Based on past performance, airline stocks deserve their reputation as terrible investments.
The US airline industry has the dubious distinction of losing more money in 2002 than it made in cumulative profits since deregulation in 1978.
And all three of the major full-service carriers operating today–American Airlines Group (NSDQ: AAL), Delta Air Lines (NYSE: DAL) and United Continental Holdings (NYSE: UAL)–have declared bankruptcy at least once.
Many well-respected airline operators have also folded over the past few years, undone by burdensome cost structures and cutthroat competition. The airline graveyard includes former highfliers Eastern Air Lines, Pan American World Airways and Trans World Airlines.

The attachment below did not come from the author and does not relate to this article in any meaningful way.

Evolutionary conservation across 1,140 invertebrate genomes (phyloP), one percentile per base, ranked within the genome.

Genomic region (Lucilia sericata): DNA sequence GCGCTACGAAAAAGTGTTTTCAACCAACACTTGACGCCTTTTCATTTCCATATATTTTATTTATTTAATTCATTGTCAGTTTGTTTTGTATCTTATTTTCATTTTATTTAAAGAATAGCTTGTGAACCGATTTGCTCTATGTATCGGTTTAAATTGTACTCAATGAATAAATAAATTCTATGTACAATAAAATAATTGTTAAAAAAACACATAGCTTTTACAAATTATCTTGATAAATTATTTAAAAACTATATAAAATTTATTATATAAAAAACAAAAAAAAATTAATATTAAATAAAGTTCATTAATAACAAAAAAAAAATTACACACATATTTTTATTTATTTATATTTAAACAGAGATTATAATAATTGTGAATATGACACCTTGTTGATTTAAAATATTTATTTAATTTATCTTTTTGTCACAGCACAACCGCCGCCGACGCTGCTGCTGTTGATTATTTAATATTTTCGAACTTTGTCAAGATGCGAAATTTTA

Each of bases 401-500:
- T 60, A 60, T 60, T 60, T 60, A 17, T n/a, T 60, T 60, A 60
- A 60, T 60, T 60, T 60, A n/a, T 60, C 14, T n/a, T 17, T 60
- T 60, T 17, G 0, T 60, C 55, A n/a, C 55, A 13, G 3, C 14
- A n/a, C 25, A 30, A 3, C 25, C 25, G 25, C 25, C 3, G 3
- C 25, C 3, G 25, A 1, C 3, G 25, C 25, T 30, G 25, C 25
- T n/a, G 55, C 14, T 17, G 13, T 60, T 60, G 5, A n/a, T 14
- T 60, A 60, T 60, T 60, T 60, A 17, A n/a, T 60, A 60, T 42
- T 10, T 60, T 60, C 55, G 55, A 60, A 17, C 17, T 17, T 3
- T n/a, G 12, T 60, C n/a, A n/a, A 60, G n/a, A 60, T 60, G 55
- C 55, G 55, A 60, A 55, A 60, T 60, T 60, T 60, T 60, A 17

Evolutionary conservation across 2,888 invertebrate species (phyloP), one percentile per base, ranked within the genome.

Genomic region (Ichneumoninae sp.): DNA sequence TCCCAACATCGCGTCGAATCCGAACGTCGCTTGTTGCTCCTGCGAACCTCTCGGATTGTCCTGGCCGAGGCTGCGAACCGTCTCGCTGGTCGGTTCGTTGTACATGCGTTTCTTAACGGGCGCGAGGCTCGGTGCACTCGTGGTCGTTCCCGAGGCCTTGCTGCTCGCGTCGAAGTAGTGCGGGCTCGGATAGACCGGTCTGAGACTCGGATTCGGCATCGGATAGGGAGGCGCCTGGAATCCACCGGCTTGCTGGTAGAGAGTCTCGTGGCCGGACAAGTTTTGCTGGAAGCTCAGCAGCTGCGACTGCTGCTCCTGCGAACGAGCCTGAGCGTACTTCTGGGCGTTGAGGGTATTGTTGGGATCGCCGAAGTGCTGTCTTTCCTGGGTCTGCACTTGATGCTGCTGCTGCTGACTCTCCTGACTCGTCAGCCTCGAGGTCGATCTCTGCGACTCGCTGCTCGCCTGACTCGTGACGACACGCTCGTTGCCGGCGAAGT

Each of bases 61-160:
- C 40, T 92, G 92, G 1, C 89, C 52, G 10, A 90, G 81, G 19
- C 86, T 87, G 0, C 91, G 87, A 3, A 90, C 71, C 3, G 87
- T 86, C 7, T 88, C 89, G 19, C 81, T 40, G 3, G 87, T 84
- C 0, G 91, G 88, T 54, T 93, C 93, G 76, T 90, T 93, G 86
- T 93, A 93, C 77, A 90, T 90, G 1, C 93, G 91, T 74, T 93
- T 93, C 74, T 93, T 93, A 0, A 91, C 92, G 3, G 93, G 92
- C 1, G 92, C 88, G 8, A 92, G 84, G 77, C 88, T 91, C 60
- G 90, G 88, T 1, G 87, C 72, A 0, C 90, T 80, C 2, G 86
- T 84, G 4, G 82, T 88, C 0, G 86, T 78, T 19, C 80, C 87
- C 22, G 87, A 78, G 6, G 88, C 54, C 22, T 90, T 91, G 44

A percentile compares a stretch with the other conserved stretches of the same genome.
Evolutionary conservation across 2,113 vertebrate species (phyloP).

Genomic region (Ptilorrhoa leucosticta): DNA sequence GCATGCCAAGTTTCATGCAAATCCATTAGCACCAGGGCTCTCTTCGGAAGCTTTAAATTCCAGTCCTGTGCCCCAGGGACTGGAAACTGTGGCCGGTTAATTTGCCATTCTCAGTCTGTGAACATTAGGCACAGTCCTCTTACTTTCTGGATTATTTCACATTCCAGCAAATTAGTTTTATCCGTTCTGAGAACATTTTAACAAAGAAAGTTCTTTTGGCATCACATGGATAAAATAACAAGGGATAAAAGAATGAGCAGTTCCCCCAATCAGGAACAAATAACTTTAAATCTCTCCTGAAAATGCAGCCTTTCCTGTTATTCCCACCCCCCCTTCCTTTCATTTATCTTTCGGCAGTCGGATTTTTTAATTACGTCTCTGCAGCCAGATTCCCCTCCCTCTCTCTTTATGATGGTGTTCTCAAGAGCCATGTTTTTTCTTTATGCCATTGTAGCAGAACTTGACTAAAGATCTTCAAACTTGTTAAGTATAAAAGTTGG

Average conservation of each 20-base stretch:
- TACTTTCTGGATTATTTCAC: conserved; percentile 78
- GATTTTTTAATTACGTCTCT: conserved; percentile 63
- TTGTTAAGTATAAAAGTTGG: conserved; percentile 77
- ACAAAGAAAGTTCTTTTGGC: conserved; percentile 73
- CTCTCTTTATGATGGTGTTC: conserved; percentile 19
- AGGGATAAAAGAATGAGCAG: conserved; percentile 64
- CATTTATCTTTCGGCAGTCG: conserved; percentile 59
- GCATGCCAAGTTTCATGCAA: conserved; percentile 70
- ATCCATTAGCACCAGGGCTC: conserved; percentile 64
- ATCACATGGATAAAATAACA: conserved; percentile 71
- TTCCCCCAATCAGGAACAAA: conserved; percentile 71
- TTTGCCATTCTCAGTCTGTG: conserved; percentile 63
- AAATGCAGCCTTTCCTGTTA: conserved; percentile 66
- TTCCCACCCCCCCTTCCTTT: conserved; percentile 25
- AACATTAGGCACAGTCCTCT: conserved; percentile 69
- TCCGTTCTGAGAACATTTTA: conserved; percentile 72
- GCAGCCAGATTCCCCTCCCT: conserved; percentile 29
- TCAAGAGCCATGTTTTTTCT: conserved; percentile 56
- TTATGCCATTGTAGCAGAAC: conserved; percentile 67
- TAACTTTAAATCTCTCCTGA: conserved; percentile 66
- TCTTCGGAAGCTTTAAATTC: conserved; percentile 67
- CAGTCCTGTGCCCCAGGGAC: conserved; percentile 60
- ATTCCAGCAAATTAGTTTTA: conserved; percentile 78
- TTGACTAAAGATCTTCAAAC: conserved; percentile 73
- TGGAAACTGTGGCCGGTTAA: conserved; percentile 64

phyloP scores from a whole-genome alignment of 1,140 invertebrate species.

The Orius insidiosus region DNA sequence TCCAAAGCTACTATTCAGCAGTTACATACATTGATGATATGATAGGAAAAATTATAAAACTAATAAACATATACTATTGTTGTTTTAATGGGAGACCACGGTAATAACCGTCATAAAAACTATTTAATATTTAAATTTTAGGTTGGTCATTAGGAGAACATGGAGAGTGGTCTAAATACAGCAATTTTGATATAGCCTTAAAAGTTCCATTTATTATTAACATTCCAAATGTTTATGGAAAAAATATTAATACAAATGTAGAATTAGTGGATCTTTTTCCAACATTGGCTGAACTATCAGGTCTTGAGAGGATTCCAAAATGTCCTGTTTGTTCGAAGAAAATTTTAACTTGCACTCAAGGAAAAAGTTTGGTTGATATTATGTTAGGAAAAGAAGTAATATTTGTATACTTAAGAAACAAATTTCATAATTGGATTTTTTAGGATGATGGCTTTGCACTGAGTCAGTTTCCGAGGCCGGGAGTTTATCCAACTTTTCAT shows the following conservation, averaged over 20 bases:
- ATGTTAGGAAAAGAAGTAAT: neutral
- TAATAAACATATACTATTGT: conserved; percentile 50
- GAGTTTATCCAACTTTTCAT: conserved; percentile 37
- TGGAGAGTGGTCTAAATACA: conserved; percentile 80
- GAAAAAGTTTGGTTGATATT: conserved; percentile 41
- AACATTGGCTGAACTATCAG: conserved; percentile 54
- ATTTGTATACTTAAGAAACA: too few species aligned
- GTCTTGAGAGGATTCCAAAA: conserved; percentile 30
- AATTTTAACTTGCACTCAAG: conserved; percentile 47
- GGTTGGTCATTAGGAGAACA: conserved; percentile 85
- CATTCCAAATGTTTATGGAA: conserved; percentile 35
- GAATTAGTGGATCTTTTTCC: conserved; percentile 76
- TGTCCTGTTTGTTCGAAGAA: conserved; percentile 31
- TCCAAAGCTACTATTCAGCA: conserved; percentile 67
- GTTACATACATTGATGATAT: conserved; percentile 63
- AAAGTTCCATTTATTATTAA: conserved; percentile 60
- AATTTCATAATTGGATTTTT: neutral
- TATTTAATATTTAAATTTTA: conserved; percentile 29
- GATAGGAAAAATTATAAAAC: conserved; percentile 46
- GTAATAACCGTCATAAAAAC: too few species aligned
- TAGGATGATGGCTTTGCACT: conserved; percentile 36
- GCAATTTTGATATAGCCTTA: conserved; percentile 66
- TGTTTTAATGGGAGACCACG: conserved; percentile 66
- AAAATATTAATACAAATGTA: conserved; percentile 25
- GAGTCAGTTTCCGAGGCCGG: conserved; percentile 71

However, investors shouldn’t overlook fundamental changes in the airline industry that have transformed these perennial losers into big winners.
Nevertheless, we foresee additional upside for shares of our favorite US air carriers. The New York Stock Exchange ARCA Airlines Index trades at about 10 times forward earnings estimates; this multiple could expand to between 13 and 15 times 2014 consensus earnings expectations, thanks to improving profitability, rising dividends and a wave of stock buybacks.